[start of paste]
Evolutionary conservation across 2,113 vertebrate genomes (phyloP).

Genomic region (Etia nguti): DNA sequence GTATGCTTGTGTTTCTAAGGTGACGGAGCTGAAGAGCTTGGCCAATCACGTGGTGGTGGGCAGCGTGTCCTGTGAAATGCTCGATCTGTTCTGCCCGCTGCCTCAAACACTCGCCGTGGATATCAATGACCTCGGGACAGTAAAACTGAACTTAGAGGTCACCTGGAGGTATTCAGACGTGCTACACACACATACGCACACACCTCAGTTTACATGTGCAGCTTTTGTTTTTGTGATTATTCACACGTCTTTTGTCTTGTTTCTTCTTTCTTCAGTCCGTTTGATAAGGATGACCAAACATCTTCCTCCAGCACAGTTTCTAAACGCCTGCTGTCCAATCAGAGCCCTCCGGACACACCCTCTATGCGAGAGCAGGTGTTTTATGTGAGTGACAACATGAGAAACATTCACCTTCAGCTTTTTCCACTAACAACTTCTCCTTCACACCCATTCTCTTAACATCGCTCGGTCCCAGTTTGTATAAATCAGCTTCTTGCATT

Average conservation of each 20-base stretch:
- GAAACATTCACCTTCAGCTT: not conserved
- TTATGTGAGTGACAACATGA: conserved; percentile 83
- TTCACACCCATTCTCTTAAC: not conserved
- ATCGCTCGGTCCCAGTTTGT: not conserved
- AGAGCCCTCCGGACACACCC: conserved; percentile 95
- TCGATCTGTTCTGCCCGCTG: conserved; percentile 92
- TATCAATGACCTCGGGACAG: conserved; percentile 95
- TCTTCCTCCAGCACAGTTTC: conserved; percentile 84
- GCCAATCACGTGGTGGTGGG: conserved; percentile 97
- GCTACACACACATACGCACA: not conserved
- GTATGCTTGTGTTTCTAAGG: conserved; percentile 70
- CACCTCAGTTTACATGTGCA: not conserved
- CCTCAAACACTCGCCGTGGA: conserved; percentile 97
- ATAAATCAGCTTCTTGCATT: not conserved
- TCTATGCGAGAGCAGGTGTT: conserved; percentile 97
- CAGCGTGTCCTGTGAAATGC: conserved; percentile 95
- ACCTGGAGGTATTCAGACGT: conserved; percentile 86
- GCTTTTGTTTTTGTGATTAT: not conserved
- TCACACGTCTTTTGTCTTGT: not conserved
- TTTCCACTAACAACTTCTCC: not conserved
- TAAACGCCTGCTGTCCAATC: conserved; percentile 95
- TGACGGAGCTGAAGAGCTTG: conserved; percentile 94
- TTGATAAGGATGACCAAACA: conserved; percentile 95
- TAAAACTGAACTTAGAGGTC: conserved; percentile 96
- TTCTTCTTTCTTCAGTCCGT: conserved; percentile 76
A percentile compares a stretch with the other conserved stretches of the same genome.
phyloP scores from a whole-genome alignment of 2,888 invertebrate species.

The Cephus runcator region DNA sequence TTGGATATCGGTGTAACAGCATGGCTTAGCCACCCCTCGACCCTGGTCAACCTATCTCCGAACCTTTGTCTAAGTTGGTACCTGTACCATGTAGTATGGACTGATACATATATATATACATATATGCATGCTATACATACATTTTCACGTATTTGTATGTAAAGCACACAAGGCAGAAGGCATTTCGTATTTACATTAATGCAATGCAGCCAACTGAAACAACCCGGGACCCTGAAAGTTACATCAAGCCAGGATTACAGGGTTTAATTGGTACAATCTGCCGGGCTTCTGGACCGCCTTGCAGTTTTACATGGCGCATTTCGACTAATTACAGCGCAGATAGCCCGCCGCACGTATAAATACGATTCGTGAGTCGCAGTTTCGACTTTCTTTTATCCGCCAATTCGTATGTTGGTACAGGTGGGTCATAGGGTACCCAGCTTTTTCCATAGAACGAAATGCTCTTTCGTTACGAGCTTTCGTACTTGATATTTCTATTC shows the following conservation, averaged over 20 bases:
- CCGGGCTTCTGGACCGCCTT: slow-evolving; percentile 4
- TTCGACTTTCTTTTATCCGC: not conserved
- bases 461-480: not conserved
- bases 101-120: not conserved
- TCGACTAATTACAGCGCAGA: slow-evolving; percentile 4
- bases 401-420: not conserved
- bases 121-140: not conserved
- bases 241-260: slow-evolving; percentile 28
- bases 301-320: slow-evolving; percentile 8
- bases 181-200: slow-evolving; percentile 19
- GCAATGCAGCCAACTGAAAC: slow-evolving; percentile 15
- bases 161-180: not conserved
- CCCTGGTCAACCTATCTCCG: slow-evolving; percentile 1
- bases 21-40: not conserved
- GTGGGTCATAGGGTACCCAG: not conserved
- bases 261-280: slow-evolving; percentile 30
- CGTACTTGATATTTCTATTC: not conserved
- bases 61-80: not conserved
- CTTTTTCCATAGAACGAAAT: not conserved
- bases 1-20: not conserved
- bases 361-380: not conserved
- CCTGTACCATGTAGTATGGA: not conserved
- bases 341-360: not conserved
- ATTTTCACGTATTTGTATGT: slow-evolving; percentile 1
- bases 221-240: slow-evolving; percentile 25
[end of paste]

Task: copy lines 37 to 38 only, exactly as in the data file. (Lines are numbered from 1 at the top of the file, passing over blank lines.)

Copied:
- bases 401-420: not conserved
- bases 121-140: not conserved